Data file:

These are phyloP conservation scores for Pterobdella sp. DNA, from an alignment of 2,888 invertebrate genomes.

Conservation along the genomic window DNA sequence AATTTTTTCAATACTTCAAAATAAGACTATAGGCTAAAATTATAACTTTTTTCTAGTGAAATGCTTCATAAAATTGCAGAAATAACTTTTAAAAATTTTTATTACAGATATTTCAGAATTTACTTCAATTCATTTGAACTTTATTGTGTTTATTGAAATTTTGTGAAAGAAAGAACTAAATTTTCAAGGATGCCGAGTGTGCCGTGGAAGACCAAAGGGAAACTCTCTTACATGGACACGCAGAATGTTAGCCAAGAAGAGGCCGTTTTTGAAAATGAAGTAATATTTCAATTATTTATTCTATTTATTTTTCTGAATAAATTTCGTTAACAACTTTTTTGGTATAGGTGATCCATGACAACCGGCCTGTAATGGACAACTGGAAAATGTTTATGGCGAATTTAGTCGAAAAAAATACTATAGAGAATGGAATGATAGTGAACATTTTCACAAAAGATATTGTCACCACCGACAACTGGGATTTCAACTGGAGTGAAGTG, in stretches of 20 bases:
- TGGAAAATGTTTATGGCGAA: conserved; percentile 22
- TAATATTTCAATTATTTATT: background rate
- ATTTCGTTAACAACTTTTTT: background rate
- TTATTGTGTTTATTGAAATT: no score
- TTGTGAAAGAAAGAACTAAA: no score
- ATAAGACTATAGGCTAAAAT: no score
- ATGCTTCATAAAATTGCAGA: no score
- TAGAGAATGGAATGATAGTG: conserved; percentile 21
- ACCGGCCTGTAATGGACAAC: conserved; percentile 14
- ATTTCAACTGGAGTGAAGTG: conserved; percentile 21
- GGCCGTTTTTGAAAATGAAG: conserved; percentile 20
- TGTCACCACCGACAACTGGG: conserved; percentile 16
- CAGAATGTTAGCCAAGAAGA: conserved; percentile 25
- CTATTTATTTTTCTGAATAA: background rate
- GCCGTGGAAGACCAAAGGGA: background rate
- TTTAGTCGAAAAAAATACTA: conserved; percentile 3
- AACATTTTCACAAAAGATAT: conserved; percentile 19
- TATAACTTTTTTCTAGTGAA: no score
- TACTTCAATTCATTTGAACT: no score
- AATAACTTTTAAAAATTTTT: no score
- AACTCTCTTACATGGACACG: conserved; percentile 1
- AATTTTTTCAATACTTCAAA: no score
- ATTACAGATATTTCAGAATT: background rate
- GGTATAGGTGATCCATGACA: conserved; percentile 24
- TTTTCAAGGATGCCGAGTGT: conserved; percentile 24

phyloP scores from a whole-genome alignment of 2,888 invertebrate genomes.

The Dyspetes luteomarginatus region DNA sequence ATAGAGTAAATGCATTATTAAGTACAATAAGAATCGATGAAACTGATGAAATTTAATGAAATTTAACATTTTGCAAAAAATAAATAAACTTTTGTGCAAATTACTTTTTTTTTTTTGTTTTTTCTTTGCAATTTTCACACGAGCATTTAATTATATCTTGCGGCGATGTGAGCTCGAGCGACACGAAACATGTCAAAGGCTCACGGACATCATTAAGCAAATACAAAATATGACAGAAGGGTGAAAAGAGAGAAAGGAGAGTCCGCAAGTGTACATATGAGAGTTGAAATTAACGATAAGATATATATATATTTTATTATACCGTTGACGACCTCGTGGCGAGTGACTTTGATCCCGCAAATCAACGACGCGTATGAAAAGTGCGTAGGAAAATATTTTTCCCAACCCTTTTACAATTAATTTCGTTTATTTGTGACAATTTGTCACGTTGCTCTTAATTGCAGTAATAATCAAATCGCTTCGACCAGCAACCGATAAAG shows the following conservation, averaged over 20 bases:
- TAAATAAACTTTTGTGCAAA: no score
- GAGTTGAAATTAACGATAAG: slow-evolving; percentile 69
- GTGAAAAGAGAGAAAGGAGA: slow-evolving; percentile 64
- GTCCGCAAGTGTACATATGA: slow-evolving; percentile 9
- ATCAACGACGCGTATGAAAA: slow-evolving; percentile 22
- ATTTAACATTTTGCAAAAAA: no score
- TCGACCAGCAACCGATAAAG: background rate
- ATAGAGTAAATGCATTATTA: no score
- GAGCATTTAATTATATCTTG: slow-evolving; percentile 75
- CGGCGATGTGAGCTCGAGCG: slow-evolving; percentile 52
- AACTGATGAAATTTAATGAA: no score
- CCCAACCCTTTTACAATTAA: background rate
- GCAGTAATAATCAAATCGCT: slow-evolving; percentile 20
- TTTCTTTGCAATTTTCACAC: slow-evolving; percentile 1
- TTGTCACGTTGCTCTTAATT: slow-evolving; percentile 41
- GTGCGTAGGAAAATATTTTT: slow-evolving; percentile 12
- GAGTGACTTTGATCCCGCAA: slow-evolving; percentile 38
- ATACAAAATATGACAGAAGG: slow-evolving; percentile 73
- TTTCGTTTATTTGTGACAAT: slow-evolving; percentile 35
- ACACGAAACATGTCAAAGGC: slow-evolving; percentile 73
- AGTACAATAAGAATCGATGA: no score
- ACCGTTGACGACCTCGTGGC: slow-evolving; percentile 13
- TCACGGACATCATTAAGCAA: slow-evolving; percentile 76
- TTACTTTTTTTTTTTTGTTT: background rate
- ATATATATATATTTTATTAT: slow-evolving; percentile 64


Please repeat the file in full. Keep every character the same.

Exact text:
These are phyloP conservation scores for Pterobdella sp. DNA, from an alignment of 2,888 invertebrate genomes.

Conservation along the genomic window DNA sequence AATTTTTTCAATACTTCAAAATAAGACTATAGGCTAAAATTATAACTTTTTTCTAGTGAAATGCTTCATAAAATTGCAGAAATAACTTTTAAAAATTTTTATTACAGATATTTCAGAATTTACTTCAATTCATTTGAACTTTATTGTGTTTATTGAAATTTTGTGAAAGAAAGAACTAAATTTTCAAGGATGCCGAGTGTGCCGTGGAAGACCAAAGGGAAACTCTCTTACATGGACACGCAGAATGTTAGCCAAGAAGAGGCCGTTTTTGAAAATGAAGTAATATTTCAATTATTTATTCTATTTATTTTTCTGAATAAATTTCGTTAACAACTTTTTTGGTATAGGTGATCCATGACAACCGGCCTGTAATGGACAACTGGAAAATGTTTATGGCGAATTTAGTCGAAAAAAATACTATAGAGAATGGAATGATAGTGAACATTTTCACAAAAGATATTGTCACCACCGACAACTGGGATTTCAACTGGAGTGAAGTG, in stretches of 20 bases:
- TGGAAAATGTTTATGGCGAA: conserved; percentile 22
- TAATATTTCAATTATTTATT: background rate
- ATTTCGTTAACAACTTTTTT: background rate
- TTATTGTGTTTATTGAAATT: no score
- TTGTGAAAGAAAGAACTAAA: no score
- ATAAGACTATAGGCTAAAAT: no score
- ATGCTTCATAAAATTGCAGA: no score
- TAGAGAATGGAATGATAGTG: conserved; percentile 21
- ACCGGCCTGTAATGGACAAC: conserved; percentile 14
- ATTTCAACTGGAGTGAAGTG: conserved; percentile 21
- GGCCGTTTTTGAAAATGAAG: conserved; percentile 20
- TGTCACCACCGACAACTGGG: conserved; percentile 16
- CAGAATGTTAGCCAAGAAGA: conserved; percentile 25
- CTATTTATTTTTCTGAATAA: background rate
- GCCGTGGAAGACCAAAGGGA: background rate
- TTTAGTCGAAAAAAATACTA: conserved; percentile 3
- AACATTTTCACAAAAGATAT: conserved; percentile 19
- TATAACTTTTTTCTAGTGAA: no score
- TACTTCAATTCATTTGAACT: no score
- AATAACTTTTAAAAATTTTT: no score
- AACTCTCTTACATGGACACG: conserved; percentile 1
- AATTTTTTCAATACTTCAAA: no score
- ATTACAGATATTTCAGAATT: background rate
- GGTATAGGTGATCCATGACA: conserved; percentile 24
- TTTTCAAGGATGCCGAGTGT: conserved; percentile 24

phyloP scores from a whole-genome alignment of 2,888 invertebrate genomes.

The Dyspetes luteomarginatus region DNA sequence ATAGAGTAAATGCATTATTAAGTACAATAAGAATCGATGAAACTGATGAAATTTAATGAAATTTAACATTTTGCAAAAAATAAATAAACTTTTGTGCAAATTACTTTTTTTTTTTTGTTTTTTCTTTGCAATTTTCACACGAGCATTTAATTATATCTTGCGGCGATGTGAGCTCGAGCGACACGAAACATGTCAAAGGCTCACGGACATCATTAAGCAAATACAAAATATGACAGAAGGGTGAAAAGAGAGAAAGGAGAGTCCGCAAGTGTACATATGAGAGTTGAAATTAACGATAAGATATATATATATTTTATTATACCGTTGACGACCTCGTGGCGAGTGACTTTGATCCCGCAAATCAACGACGCGTATGAAAAGTGCGTAGGAAAATATTTTTCCCAACCCTTTTACAATTAATTTCGTTTATTTGTGACAATTTGTCACGTTGCTCTTAATTGCAGTAATAATCAAATCGCTTCGACCAGCAACCGATAAAG shows the following conservation, averaged over 20 bases:
- TAAATAAACTTTTGTGCAAA: no score
- GAGTTGAAATTAACGATAAG: slow-evolving; percentile 69
- GTGAAAAGAGAGAAAGGAGA: slow-evolving; percentile 64
- GTCCGCAAGTGTACATATGA: slow-evolving; percentile 9
- ATCAACGACGCGTATGAAAA: slow-evolving; percentile 22
- ATTTAACATTTTGCAAAAAA: no score
- TCGACCAGCAACCGATAAAG: background rate
- ATAGAGTAAATGCATTATTA: no score
- GAGCATTTAATTATATCTTG: slow-evolving; percentile 75
- CGGCGATGTGAGCTCGAGCG: slow-evolving; percentile 52
- AACTGATGAAATTTAATGAA: no score
- CCCAACCCTTTTACAATTAA: background rate
- GCAGTAATAATCAAATCGCT: slow-evolving; percentile 20
- TTTCTTTGCAATTTTCACAC: slow-evolving; percentile 1
- TTGTCACGTTGCTCTTAATT: slow-evolving; percentile 41
- GTGCGTAGGAAAATATTTTT: slow-evolving; percentile 12
- GAGTGACTTTGATCCCGCAA: slow-evolving; percentile 38
- ATACAAAATATGACAGAAGG: slow-evolving; percentile 73
- TTTCGTTTATTTGTGACAAT: slow-evolving; percentile 35
- ACACGAAACATGTCAAAGGC: slow-evolving; percentile 73
- AGTACAATAAGAATCGATGA: no score
- ACCGTTGACGACCTCGTGGC: slow-evolving; percentile 13
- TCACGGACATCATTAAGCAA: slow-evolving; percentile 76
- TTACTTTTTTTTTTTTGTTT: background rate
- ATATATATATATTTTATTAT: slow-evolving; percentile 64